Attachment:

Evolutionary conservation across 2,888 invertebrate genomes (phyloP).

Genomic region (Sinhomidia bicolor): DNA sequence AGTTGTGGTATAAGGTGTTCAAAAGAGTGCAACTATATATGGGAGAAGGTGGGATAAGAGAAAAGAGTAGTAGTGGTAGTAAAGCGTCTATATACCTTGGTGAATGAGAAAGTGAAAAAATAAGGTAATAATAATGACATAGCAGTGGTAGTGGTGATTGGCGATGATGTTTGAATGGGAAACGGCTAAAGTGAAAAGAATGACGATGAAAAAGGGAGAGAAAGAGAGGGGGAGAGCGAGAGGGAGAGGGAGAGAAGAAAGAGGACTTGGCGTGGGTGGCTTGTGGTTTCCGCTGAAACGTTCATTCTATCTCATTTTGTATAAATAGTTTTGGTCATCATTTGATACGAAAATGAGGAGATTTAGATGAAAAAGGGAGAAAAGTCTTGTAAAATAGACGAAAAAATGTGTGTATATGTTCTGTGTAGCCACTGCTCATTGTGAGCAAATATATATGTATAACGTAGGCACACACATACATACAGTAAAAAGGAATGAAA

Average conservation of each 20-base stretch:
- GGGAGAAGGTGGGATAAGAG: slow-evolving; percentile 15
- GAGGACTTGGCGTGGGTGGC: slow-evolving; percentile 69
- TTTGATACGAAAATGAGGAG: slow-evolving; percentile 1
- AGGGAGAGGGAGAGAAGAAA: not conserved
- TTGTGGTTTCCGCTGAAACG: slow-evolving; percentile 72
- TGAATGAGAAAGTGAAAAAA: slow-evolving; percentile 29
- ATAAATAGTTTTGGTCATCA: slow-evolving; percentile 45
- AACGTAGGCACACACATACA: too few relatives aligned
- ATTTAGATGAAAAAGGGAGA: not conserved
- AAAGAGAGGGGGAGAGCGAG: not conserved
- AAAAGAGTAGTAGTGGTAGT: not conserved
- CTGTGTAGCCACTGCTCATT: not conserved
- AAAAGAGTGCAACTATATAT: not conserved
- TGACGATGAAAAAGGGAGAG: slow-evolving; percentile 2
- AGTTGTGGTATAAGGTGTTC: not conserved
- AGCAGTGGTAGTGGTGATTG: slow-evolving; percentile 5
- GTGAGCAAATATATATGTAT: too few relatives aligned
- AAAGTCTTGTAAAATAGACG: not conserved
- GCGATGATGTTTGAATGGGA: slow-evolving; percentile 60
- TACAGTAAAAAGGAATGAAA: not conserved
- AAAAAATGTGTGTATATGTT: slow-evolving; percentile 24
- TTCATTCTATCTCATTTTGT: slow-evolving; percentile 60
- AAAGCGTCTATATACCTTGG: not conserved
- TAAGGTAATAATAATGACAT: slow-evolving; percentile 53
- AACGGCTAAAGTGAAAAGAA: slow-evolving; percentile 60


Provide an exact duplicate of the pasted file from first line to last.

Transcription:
Evolutionary conservation across 2,888 invertebrate genomes (phyloP).

Genomic region (Sinhomidia bicolor): DNA sequence AGTTGTGGTATAAGGTGTTCAAAAGAGTGCAACTATATATGGGAGAAGGTGGGATAAGAGAAAAGAGTAGTAGTGGTAGTAAAGCGTCTATATACCTTGGTGAATGAGAAAGTGAAAAAATAAGGTAATAATAATGACATAGCAGTGGTAGTGGTGATTGGCGATGATGTTTGAATGGGAAACGGCTAAAGTGAAAAGAATGACGATGAAAAAGGGAGAGAAAGAGAGGGGGAGAGCGAGAGGGAGAGGGAGAGAAGAAAGAGGACTTGGCGTGGGTGGCTTGTGGTTTCCGCTGAAACGTTCATTCTATCTCATTTTGTATAAATAGTTTTGGTCATCATTTGATACGAAAATGAGGAGATTTAGATGAAAAAGGGAGAAAAGTCTTGTAAAATAGACGAAAAAATGTGTGTATATGTTCTGTGTAGCCACTGCTCATTGTGAGCAAATATATATGTATAACGTAGGCACACACATACATACAGTAAAAAGGAATGAAA

Average conservation of each 20-base stretch:
- GGGAGAAGGTGGGATAAGAG: slow-evolving; percentile 15
- GAGGACTTGGCGTGGGTGGC: slow-evolving; percentile 69
- TTTGATACGAAAATGAGGAG: slow-evolving; percentile 1
- AGGGAGAGGGAGAGAAGAAA: not conserved
- TTGTGGTTTCCGCTGAAACG: slow-evolving; percentile 72
- TGAATGAGAAAGTGAAAAAA: slow-evolving; percentile 29
- ATAAATAGTTTTGGTCATCA: slow-evolving; percentile 45
- AACGTAGGCACACACATACA: too few relatives aligned
- ATTTAGATGAAAAAGGGAGA: not conserved
- AAAGAGAGGGGGAGAGCGAG: not conserved
- AAAAGAGTAGTAGTGGTAGT: not conserved
- CTGTGTAGCCACTGCTCATT: not conserved
- AAAAGAGTGCAACTATATAT: not conserved
- TGACGATGAAAAAGGGAGAG: slow-evolving; percentile 2
- AGTTGTGGTATAAGGTGTTC: not conserved
- AGCAGTGGTAGTGGTGATTG: slow-evolving; percentile 5
- GTGAGCAAATATATATGTAT: too few relatives aligned
- AAAGTCTTGTAAAATAGACG: not conserved
- GCGATGATGTTTGAATGGGA: slow-evolving; percentile 60
- TACAGTAAAAAGGAATGAAA: not conserved
- AAAAAATGTGTGTATATGTT: slow-evolving; percentile 24
- TTCATTCTATCTCATTTTGT: slow-evolving; percentile 60
- AAAGCGTCTATATACCTTGG: not conserved
- TAAGGTAATAATAATGACAT: slow-evolving; percentile 53
- AACGGCTAAAGTGAAAAGAA: slow-evolving; percentile 60